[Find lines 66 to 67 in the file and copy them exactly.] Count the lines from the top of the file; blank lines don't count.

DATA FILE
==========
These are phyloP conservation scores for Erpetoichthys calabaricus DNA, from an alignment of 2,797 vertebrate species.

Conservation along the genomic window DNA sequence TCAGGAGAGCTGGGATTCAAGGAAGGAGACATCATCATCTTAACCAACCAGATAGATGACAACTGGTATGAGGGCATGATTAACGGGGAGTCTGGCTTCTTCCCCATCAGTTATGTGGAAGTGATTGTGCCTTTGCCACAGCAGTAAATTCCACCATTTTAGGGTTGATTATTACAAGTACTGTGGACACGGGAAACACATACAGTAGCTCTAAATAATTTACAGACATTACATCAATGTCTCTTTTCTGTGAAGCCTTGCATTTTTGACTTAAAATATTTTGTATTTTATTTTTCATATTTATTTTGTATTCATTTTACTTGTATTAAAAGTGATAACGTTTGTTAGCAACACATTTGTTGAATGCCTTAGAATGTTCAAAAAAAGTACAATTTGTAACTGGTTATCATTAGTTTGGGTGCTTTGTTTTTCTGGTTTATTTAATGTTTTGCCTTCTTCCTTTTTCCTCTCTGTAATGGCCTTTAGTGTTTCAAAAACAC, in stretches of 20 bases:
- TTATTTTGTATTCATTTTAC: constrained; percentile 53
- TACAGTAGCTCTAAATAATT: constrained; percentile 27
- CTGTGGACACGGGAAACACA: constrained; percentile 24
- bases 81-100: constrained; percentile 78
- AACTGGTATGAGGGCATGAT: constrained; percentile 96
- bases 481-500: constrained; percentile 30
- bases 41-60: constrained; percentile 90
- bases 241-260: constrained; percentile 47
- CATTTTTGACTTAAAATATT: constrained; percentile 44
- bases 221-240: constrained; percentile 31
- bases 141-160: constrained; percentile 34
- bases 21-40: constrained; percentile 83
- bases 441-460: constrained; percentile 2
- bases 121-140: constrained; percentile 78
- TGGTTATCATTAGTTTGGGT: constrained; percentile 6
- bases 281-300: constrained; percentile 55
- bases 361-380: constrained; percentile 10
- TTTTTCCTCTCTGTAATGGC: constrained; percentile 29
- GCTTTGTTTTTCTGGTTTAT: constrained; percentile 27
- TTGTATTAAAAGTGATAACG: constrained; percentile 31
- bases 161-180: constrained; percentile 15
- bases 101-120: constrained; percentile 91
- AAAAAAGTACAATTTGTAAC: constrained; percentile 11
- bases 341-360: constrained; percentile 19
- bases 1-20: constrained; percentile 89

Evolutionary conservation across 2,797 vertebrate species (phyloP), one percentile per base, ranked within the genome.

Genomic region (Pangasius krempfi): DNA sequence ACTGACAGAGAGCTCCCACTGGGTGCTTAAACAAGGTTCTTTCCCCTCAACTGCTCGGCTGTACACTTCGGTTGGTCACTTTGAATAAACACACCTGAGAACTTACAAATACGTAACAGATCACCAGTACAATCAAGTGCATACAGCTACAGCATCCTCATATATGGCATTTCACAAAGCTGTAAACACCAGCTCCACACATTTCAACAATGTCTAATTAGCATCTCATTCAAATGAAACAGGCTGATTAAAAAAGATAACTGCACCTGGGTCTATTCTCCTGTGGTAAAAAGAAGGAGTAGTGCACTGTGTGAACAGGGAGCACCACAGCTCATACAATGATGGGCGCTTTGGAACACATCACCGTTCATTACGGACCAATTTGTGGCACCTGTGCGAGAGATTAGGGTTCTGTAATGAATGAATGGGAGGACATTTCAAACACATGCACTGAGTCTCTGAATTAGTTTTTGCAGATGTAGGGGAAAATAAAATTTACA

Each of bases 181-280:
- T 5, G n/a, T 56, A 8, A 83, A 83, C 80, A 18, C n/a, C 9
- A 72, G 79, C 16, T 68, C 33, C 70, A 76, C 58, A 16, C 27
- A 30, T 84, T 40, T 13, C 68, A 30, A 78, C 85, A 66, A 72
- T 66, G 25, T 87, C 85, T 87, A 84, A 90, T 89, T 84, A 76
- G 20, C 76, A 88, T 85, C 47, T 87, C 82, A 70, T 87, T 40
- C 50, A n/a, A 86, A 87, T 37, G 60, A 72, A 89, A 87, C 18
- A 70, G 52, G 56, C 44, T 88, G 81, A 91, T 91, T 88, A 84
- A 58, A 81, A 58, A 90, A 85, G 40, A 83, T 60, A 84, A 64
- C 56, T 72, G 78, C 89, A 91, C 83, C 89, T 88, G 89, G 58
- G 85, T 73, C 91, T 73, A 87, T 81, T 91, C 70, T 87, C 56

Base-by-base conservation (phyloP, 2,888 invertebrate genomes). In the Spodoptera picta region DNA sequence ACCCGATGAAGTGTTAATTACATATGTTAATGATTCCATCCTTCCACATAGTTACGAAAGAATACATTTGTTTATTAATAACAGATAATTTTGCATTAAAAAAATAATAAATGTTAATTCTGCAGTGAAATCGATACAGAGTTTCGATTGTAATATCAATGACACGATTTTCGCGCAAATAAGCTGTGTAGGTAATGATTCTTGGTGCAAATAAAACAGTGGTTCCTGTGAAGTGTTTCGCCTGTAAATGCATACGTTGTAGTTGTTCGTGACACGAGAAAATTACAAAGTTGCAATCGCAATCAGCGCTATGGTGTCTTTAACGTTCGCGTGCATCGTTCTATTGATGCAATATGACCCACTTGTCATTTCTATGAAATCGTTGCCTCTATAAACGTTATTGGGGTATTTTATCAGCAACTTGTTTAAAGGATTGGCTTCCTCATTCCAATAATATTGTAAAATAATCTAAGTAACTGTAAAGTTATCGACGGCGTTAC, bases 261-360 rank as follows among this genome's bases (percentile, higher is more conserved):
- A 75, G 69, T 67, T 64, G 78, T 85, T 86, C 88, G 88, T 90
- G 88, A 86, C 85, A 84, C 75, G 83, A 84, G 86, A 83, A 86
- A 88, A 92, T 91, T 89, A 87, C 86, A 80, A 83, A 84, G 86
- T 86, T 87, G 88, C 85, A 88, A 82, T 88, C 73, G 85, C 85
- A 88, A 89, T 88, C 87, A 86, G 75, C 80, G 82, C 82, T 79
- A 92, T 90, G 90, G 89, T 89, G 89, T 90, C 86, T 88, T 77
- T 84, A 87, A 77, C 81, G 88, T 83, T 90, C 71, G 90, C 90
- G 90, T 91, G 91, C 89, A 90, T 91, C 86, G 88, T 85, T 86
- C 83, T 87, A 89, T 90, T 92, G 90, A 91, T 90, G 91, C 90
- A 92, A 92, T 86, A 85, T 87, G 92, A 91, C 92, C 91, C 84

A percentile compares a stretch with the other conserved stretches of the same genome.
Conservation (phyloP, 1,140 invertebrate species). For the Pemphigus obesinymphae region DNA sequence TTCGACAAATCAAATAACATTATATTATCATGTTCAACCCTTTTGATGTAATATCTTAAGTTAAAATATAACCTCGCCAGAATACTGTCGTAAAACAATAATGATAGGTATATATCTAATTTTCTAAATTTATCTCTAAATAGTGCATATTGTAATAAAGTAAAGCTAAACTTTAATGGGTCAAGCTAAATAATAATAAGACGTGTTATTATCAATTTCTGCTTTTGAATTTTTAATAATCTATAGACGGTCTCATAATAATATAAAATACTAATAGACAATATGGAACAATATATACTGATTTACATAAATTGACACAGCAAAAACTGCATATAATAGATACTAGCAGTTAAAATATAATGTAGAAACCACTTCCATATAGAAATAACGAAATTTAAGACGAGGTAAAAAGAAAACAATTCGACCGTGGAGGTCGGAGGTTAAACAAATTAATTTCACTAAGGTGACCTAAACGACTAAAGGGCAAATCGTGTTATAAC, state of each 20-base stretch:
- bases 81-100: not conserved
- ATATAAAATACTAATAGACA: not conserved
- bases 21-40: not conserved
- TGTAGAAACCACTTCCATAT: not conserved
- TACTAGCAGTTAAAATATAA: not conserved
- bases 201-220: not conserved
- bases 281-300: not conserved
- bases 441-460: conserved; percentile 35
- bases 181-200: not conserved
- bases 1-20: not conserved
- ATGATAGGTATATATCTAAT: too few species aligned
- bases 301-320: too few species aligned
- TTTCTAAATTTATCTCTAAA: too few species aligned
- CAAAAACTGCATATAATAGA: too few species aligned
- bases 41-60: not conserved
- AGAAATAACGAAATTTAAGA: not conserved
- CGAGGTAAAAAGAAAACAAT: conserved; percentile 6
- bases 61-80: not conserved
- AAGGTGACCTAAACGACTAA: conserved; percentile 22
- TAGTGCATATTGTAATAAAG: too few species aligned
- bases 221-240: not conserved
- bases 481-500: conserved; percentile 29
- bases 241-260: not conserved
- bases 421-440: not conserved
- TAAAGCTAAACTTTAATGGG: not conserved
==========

- TTTCTAAATTTATCTCTAAA: too few species aligned
- CAAAAACTGCATATAATAGA: too few species aligned